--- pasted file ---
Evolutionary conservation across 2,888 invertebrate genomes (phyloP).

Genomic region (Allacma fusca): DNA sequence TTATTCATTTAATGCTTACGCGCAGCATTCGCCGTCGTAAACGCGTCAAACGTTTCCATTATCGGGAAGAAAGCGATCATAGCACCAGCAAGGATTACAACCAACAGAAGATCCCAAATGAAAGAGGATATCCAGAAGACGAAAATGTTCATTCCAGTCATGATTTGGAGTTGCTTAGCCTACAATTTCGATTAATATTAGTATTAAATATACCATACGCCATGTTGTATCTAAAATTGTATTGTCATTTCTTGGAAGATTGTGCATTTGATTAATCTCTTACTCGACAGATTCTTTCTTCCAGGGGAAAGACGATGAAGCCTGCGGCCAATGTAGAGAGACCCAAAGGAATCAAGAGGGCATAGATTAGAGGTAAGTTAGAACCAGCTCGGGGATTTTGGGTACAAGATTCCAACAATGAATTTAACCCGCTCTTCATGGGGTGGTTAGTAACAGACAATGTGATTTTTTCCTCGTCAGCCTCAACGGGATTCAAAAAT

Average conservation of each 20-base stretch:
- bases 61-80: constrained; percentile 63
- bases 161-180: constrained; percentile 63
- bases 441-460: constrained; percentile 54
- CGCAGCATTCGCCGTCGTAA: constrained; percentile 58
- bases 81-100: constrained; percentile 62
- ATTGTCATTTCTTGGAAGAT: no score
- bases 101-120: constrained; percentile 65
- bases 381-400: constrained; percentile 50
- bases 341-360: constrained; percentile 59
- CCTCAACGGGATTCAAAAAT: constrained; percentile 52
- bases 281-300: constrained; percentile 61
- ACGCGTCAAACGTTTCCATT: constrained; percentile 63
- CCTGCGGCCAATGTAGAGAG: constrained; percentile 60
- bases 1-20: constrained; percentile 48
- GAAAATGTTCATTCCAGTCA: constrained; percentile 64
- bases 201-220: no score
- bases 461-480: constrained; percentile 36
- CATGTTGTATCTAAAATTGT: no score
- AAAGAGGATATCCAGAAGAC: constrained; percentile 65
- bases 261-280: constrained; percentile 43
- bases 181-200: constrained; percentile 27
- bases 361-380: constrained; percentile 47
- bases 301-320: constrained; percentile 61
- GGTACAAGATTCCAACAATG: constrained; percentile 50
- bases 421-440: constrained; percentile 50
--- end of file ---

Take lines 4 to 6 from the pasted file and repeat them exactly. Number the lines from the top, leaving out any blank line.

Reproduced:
- bases 61-80: constrained; percentile 63
- bases 161-180: constrained; percentile 63
- bases 441-460: constrained; percentile 54